Sunday, February 21, 2010

Sam Rivers - Inspiration

Here's another challenging yet accessible modern jazz album I've been enjoying lately. Sam Rivers recorded this album with his avant garde big band, the Rivbea Orchestra, in 1999. At the time, Rivers was pushing 80 (he's now 86 and still going strong!), but the music he scored for this album, and his solos throughout it, are as adventurous and energetic as those of any young vanguard on the scene today. This shouldn't really come as a surprise, since Sam Rivers is one of the most experienced players alive, having recorded numerous free jazz masterpieces since the mid 1960s with high profile artists like Herbie Hancock, Dave Holland, Anthony Braxton, and etc.

Inspiration features daunting big band arrangements that alternate between extremely carefully written phrases and far-out improvised solos. Often the band really swings, but in a sort of bizarre disjointed way; I'm reminded of the experimental big band works of Mingus from albums like The Black Saint and The Sinner Lady and Let My Children Hear Music, but the playing on Inspiration is typically a lot less tuneful, and much more abstract, than those. Actually, the album is often quite tuneful and even downright beautiful (hear "Beatrice" and "Solace"), but it speaks a particular jazz dialect that's a little strange to the ears at first. The forms of the pieces elude my comprehension even after multiple listens; new ways of hearing the parts fit together continue to reveal themselves, and the range of expression achieved through the variation of band textures is amazing. Some of the tracks are very dissonant and fierce, which is to be expected given Rivers' discography full of pretty out there records, but the music on Inspiration is generally as accessible as, say, Contours (Blue Note 1965), a classic free jazz staple.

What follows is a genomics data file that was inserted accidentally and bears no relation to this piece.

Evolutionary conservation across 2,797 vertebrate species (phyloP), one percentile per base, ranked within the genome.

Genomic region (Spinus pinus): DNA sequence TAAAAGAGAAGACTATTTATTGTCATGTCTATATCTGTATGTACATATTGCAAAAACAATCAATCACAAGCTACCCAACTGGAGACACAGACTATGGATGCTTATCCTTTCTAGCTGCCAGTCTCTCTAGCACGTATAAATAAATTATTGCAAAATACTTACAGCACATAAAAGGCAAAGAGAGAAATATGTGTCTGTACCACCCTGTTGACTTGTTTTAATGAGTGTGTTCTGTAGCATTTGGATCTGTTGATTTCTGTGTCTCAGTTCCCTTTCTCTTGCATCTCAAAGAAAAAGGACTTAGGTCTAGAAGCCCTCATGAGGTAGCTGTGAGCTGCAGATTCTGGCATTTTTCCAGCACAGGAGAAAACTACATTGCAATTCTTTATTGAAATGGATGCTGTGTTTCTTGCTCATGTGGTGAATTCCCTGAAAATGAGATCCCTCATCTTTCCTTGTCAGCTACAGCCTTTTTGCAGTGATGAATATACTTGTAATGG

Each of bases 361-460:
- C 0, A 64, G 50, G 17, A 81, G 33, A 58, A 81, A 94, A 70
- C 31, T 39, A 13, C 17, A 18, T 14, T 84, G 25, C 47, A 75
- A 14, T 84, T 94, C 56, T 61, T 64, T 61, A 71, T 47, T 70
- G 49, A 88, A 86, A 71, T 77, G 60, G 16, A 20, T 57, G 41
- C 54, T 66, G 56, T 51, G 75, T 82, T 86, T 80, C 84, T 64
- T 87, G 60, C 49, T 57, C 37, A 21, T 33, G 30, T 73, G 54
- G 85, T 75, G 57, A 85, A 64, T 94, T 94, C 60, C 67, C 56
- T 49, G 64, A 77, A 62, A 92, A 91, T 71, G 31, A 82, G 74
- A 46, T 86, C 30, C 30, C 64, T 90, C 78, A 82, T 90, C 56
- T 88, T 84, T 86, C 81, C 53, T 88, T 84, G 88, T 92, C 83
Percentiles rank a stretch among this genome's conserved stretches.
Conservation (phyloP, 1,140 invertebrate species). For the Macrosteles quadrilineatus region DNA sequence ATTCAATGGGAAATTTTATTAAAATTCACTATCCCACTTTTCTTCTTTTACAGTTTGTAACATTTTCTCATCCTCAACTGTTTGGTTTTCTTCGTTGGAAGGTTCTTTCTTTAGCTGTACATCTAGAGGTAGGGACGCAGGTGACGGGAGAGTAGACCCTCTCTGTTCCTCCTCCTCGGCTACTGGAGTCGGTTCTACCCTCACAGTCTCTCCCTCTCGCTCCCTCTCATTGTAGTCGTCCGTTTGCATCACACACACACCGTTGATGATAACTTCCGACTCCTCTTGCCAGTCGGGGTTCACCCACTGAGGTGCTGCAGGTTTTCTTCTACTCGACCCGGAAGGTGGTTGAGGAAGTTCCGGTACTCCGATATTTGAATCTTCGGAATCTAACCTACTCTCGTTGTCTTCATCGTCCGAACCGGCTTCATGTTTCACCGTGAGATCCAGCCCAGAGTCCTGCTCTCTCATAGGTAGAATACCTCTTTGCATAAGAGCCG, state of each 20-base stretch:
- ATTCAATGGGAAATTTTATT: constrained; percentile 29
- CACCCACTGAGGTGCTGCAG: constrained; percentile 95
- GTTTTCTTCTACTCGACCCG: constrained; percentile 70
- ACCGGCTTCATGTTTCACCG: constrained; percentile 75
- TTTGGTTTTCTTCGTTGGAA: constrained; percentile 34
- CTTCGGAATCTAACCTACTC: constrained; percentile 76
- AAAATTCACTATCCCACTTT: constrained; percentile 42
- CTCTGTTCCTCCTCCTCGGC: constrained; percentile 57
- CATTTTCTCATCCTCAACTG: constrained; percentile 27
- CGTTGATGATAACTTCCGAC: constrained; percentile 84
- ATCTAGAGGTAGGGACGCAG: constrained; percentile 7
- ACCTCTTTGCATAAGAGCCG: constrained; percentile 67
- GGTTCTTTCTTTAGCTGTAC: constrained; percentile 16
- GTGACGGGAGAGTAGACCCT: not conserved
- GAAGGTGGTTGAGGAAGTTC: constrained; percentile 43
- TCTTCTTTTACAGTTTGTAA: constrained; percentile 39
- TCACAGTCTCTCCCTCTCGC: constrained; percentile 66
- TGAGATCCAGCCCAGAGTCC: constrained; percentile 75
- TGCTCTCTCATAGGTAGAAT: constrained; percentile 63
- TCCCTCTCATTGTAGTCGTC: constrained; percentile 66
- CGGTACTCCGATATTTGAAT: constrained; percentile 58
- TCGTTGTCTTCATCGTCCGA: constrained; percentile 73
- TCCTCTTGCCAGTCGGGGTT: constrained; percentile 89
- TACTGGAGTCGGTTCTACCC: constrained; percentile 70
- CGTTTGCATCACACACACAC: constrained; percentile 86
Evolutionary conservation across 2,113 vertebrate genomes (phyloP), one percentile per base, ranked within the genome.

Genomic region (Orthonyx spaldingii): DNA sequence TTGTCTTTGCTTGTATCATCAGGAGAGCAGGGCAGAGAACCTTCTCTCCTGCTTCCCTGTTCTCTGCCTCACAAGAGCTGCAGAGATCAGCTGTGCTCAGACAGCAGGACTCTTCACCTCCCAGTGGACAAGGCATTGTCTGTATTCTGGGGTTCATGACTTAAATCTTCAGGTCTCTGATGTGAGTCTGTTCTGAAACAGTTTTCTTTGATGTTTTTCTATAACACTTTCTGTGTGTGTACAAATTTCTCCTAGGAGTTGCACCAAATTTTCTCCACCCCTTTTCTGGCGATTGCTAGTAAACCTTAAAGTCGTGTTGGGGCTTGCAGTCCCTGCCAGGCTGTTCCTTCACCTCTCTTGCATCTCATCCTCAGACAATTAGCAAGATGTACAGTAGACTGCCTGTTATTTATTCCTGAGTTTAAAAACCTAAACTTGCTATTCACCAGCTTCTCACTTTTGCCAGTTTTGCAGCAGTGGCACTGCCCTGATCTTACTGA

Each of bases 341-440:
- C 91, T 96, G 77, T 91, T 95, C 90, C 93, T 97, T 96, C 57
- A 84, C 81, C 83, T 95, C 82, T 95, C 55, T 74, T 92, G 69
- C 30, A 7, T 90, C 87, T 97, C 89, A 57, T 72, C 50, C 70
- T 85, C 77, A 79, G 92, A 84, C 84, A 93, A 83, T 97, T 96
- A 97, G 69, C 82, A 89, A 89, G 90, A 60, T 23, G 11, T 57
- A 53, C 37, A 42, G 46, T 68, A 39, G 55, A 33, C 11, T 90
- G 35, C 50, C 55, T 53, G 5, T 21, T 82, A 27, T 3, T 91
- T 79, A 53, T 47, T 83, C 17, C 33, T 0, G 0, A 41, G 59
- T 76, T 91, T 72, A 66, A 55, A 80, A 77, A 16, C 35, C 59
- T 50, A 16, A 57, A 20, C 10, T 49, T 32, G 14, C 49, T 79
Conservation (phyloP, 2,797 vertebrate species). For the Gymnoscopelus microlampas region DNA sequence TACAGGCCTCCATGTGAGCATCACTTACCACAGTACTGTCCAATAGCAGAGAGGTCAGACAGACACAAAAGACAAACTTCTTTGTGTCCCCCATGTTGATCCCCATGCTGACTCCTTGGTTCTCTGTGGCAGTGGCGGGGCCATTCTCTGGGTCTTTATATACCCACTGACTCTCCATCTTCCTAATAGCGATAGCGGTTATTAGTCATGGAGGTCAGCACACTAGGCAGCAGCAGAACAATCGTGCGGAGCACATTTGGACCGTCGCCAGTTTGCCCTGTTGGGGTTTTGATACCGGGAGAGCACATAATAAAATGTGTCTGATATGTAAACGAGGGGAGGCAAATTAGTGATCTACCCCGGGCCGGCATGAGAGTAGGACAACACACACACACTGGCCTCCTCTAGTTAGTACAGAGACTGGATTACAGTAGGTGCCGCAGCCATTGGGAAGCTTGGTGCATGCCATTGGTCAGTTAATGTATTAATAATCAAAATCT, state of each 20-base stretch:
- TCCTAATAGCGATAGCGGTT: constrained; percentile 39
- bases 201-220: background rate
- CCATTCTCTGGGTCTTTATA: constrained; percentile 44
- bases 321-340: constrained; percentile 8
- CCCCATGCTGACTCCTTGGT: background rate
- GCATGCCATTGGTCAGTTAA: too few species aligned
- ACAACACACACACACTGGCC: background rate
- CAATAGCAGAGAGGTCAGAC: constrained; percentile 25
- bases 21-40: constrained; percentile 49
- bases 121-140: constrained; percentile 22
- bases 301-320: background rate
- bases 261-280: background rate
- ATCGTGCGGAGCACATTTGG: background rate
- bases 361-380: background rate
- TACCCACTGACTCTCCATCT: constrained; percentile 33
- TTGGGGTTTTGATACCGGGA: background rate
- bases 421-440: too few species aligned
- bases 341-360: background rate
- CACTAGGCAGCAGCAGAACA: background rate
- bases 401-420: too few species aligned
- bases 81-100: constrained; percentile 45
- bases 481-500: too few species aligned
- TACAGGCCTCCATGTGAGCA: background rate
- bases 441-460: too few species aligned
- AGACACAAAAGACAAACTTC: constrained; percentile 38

Besides Sam Rivers I'm not familiar with any of the players on this album, but they're all more than up to par to work with the master. There are too many cool trombone, trumpet and sax solos to count, and the rhythm section (consisting only of drums and bass) stays deep in the pocket from start to finish. There are also appearances from a flute (played by Rivers) and an electric guitar. Very exciting, expressive, cerebral, vigorous music. Residents of Orlando, FL are fortunate to have regular opportunities to see modern jazz's most accomplished octogenarian perform with this group and others.


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